Your customers can only be as happy as your employees. Create core company values and cultivate a culture of freedom and happiness for your employees to strengthen their loyalty towards your company. Their feelings will naturally reflect in how they talk to your customers and ultimately drive retention rates.

16. Create a customer support knowledge base

In addition to providing blog articles and social media content that educate your audience and bring in leads, consider creating a learning hub for your product specifically, like Asana. 

growth marketing examples: resource page to reduce churn

Building a knowledge base and hosting online courses will allow you to:

  • Establish credibility as a brand
  • Onboard new customers with ease
  • Troubleshoot any problems
  • Enhance customer engagement and satisfaction

AARRR metrics for retention

By analyzing these metrics, you’ll be able to revise your retention strategies for better results and build a solid recurring client base for your business.

  • Customer retention rate (CRR): This metric shows how many customers actively use your product or service. It looks at the number of customers who remained with you by deducting the new acquisition in the concerned period.
  • Churn rate (for SaaS or app): The churn rate measures how many users have stopped using the product. Also known as the attrition rate, it measures the number of customers who have left the app in a given period.
  • Increased average order value: This metric allows you to measure how much customers buy more from you compared to baseline. An increase in the average order value means the customers are happy with your product and eager to buy more. 
  • Average customer lifespan: An average customer lifespan is the number of days between the customer’s first order date and last order date.
  • Reactivation rate: Reactivation is when you’re converting a churned client into an active one. This metric finds the number of churned customers who came back.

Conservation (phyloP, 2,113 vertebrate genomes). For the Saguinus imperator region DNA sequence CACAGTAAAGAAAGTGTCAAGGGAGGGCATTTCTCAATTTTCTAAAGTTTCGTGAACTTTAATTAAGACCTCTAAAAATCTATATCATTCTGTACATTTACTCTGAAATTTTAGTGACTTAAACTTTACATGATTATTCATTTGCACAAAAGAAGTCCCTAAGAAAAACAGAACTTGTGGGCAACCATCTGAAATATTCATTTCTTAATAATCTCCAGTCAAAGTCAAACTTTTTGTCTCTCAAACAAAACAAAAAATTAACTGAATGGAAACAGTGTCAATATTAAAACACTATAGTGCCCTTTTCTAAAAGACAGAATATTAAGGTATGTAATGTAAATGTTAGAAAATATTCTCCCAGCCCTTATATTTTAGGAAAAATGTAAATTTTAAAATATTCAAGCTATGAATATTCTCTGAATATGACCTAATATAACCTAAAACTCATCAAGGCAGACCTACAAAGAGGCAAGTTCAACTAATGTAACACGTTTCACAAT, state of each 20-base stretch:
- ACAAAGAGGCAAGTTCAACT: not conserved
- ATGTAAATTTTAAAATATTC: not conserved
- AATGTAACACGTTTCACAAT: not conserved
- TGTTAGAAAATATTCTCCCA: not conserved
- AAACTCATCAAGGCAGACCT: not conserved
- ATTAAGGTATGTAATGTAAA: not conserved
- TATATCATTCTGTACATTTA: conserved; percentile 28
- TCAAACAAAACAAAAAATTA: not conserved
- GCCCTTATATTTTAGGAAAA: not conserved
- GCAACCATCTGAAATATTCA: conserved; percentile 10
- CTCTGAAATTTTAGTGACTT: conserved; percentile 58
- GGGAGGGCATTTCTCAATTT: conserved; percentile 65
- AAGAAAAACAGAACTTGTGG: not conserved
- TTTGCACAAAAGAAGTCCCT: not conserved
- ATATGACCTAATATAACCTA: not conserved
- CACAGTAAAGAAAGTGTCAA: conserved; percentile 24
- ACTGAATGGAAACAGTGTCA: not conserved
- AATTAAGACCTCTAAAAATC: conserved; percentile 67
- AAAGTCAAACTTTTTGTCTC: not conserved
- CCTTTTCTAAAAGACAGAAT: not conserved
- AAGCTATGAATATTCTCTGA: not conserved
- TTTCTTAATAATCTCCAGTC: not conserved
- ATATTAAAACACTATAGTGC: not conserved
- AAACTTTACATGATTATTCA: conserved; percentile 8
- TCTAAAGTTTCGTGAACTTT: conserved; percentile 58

Remember, retention is always cheaper than acquisition!

Growth marketing strategy: Referral stage

The referral stage is when you leverage your customers’ loyalty for marketing your brand. It’s when customers love your product or service so much that they willingly recommend it to others.

Growth marketing strategies for the referral stage

Referral marketing is one of the best approaches out there, and there are different types of referral incentives:

  • Referrer saves money
  • Referrer helps a friend
  • Referrer and friend both get something of value
  • Referrer contributes to a social cause
growth marketing strategy: referral incentives

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Here are some referral marketing strategies to try.

17. Create a referral program

The first step to make the most of the referral stage is to create your loyal customer base. When you have this loyal base ready, strategize a referral program to promote your products. Italic’s refer a friend program of $30 credit helps to drive signups on their members-only shopping platform. 

growth marketing example: referral program


18. Leverage early adopters as marketers

Some of your earliest users can act as the best marketers for your product or service. Your early adopters are the risk-takers who align themselves with your brand for its core values. Use their belief in your product or service to market the brand effectively and create awareness.

19. Leverage influencers

Influencer marketing is another great strategy for the referral stage. Connect with popular social media influencers in your industry for collaboration and drive sign-ups and conversions through their audience.

AARRR metrics for referral stage

Referrals can be a game-changer for driving your business growth. Analyze these metrics consistently and build on the tactics detailed above to secure the profits of referral marketing.